With the highly contagious Delta variant of COVID-19 leading to more hospitalizations in the United States and the FDA approval this week of the Pfizer-BioNTech COVID-19 vaccine, now is the time to make an informed decision about getting vaccinated against the virus.
COVID-19 vaccines are free and widely available in the U.S. Everyone 12 years of age and older is eligible to get a COVID-19 vaccination. As we close out August – National Immunization Awareness Month – and kids head back to school, Community Action encourages everyone who is eligible to get a COVID-19 vaccine to slow the spread of the virus in our communities and protect those who cannot yet be vaccinated (kids under 12 and those with exempting medical conditions).
Answers to Common COVID Vaccine Questions
These are excerpts from the COVID Collaborative – a partnership with the Ad Council and Centers for Disease Control. Find more information and additional answers to many more questions here: www.getvaccineanswers.org.
Q: How do the COVID-19 vaccines protect me?
A: When we get a vaccine, it activates our immune response. This helps our bodies learn to fight off the virus without the danger of an actual infection. If we are exposed to the virus in the future, our immune system “remembers” how to fight it. All authorized COVID-19 vaccines provide strong protection against serious illness and hospitalization due to COVID-19.
The Moderna and Pfizer vaccines use messenger RNA, or mRNA. mRNA vaccines do not contain a live virus. They give our bodies “instructions” for how to make and fight the spike-shaped proteins that will protect against a COVID-19 infection. While these vaccines use new technology, researchers have been studying them for decades.
Johnson & Johnson’s Janssen vaccine is a viral vector vaccine and also does not contain a live virus. It uses a harmless adenovirus to create a spike protein that the immune system responds to, creating antibodies to protect against COVID-19.
None of these vaccines can give you COVID-19.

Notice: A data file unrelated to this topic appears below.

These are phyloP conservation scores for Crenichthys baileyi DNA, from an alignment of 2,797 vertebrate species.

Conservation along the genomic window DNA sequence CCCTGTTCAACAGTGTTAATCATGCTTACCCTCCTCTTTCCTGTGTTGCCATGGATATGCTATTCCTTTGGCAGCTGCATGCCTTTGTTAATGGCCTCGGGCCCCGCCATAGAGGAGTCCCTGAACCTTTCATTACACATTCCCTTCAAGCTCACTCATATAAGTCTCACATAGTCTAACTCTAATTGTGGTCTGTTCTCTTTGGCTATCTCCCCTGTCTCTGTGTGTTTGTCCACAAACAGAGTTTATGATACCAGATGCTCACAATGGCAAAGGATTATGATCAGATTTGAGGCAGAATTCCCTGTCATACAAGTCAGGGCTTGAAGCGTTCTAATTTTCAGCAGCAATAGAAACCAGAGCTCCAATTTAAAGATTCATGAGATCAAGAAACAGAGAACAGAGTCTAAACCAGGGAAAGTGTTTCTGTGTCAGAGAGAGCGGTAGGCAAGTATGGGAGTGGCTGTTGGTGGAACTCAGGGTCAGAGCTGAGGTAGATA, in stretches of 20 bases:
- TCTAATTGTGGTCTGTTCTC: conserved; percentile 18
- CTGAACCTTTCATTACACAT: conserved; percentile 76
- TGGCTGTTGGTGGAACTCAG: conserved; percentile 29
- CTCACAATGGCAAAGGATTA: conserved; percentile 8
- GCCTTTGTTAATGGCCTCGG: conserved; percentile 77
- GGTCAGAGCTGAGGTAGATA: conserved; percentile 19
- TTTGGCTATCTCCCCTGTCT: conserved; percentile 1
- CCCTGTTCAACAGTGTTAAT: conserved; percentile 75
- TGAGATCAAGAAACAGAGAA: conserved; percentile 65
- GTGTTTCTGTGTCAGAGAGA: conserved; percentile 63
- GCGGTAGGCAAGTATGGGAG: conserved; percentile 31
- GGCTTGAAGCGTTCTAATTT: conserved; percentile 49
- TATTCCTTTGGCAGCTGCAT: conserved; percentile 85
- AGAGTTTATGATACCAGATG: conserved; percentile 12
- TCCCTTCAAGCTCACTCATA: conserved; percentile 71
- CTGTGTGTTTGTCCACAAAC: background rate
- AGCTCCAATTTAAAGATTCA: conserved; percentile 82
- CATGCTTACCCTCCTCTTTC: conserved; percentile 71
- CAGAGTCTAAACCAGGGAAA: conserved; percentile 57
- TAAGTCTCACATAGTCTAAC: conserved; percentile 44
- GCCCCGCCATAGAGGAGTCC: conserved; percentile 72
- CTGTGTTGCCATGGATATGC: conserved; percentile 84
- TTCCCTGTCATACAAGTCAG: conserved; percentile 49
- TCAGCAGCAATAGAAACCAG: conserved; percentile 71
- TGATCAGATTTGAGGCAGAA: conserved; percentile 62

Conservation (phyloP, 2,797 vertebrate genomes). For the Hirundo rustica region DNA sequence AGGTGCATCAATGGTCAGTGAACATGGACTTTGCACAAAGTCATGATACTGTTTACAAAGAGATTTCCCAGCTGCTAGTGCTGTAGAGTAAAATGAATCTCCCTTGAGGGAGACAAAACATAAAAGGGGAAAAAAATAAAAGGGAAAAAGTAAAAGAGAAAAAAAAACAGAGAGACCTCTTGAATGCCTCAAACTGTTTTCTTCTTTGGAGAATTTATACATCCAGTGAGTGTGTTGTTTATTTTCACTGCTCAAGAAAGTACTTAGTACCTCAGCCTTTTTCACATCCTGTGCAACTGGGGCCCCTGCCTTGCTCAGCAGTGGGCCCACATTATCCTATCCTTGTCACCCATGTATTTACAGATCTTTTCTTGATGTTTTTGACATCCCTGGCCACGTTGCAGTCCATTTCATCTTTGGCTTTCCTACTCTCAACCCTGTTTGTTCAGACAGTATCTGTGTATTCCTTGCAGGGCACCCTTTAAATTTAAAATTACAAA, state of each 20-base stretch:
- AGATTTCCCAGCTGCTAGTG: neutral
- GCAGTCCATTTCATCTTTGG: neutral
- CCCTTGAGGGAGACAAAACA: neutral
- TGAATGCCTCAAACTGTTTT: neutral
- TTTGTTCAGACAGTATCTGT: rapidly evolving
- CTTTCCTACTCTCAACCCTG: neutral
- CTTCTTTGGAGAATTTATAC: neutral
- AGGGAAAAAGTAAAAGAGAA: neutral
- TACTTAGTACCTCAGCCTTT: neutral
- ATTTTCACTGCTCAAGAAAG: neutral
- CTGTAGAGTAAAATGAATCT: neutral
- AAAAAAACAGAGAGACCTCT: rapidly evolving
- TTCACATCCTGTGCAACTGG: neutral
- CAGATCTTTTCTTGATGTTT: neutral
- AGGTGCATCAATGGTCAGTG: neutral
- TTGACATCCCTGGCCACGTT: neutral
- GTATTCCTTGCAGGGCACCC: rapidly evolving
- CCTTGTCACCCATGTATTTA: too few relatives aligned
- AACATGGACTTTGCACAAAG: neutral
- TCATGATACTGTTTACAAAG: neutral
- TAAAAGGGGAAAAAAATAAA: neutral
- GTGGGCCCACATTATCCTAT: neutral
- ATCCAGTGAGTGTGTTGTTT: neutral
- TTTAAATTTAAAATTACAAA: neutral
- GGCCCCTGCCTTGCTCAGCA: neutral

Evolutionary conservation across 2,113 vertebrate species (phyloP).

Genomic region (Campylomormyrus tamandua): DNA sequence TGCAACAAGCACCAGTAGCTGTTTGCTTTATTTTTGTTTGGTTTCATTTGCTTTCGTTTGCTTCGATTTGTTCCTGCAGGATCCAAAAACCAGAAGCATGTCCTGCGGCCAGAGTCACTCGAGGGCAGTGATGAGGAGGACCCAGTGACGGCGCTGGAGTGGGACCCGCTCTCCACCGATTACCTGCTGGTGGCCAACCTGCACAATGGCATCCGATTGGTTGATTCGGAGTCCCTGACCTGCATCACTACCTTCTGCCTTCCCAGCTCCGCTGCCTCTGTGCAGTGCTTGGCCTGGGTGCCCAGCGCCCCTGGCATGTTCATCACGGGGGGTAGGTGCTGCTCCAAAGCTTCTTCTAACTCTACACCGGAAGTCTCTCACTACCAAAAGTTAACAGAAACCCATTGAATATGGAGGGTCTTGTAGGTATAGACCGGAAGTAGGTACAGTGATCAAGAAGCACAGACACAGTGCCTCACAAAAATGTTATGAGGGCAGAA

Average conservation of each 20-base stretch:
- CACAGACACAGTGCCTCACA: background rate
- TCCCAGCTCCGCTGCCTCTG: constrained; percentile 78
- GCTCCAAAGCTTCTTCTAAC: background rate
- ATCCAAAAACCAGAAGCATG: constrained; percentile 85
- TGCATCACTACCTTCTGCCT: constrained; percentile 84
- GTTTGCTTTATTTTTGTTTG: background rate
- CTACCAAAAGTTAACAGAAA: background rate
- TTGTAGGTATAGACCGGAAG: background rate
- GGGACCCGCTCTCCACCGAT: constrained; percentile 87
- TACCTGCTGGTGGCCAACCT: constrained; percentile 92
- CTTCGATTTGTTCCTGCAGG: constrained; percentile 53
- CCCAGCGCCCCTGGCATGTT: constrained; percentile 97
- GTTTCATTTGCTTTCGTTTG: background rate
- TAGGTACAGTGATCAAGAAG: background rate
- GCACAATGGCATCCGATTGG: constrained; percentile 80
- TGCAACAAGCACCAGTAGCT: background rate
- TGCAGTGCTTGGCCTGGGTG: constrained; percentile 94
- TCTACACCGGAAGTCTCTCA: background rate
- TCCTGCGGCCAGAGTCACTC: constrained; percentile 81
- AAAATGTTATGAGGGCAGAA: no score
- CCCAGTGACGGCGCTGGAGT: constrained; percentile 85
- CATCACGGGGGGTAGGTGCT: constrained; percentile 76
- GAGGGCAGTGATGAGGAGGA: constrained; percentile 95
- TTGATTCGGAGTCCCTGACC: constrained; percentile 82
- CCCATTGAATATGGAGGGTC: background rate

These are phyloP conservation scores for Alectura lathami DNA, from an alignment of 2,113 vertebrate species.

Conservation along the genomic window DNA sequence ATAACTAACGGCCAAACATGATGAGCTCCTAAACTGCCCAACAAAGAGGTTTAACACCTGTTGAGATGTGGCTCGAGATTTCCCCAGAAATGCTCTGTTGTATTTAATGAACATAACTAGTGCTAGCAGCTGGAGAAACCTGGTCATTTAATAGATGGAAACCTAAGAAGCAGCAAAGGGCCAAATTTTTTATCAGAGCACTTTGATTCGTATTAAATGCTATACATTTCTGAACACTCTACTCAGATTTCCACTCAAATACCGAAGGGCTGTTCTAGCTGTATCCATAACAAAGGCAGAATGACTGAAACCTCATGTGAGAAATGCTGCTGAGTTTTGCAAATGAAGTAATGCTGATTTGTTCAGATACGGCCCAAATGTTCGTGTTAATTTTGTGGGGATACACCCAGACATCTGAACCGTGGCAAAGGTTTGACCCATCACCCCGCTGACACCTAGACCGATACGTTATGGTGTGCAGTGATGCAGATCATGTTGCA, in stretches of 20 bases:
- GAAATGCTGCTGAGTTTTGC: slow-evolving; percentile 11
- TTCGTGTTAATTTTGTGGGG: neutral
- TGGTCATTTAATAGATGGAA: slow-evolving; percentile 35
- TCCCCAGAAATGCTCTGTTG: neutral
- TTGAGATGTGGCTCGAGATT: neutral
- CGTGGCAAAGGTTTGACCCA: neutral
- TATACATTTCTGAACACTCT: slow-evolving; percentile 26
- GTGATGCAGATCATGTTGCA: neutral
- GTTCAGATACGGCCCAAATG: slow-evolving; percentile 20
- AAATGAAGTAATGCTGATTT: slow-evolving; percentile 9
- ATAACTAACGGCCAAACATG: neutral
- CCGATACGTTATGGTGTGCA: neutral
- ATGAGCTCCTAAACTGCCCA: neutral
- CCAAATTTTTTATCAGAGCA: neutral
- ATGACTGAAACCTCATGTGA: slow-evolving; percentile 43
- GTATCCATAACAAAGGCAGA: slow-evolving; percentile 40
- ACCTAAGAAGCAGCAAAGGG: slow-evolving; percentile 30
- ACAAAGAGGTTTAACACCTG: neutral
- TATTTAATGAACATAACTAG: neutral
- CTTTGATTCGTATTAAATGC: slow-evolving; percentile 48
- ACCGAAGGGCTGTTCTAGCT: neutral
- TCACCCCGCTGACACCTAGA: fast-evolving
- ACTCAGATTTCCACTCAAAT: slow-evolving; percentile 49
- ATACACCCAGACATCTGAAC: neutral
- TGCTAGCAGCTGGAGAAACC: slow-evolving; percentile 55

It takes time for your body to build immunity after vaccination, so you won’t have full protection until 2 weeks after your final dose.
Q: How do I know the vaccines are safe?
A: More than 150 million people in the United States, including 96% of medical doctors, are now fully vaccinated against COVID-19. These vaccines have been through the most intensive safety monitoring in U.S. history.
Vaccines are approved and authorized by the U.S. Food and Drug Administration (FDA), including full approval for the Pfizer vaccine (Comirnaty) which was granted in August 2021. The FDA sets strict standards for clinical trials and carefully reviews scientific data from vaccine developers. Once vaccines are made available to the public, the FDA continues to monitor them very closely.
Researchers began developing vaccines for COVID-19 in January 2020, based on decades of work on immune responses and vaccine technology. Thousands of volunteers took part in the clinical trials that started that spring to ensure the vaccines are safe and effective.
Based on the results, the FDA authorized multiple vaccines for public use. In December 2020, the FDA authorized the Moderna and Pfizer-BioNTech vaccines for the American public. Johnson & Johnson’s Janssen vaccine was added in February 2021 and is currently available for use in the United States after a pause in April 2021. In August 2021, the Pfizer vaccine (Comirnaty) became the first vaccine to be fully approved by the FDA based on extensive data on safety and effectiveness.
Doctors and medical experts with many years of experience regulating vaccines looked at information about the safety, effectiveness, and quality of the vaccines before making their decision.
After a vaccine is approved or authorized by the FDA and made available to the public, experts continue to closely monitor it for safety and to help us learn more about questions like how long vaccines provide protection.
Q: What are the benefits of getting vaccinated?
A: Studies show that COVID-19 vaccines are effective at preventing you from getting COVID-19. Being vaccinated also helps keep you from getting seriously ill even if you do get infected. So far, studies suggest that the vaccines authorized by the FDA are also effective against variants such as the Delta variant.
Protecting yourself protects those around you, such as people at increased risk of severe illness from COVID-19. It also protects those who can’t get vaccinated, including infants, or people with immune systems weakened by things like chemotherapy for cancer.
Getting Vaccinated – Additional Resources
Watch >> Stories from Community Action Young Professionals about getting Vaccinated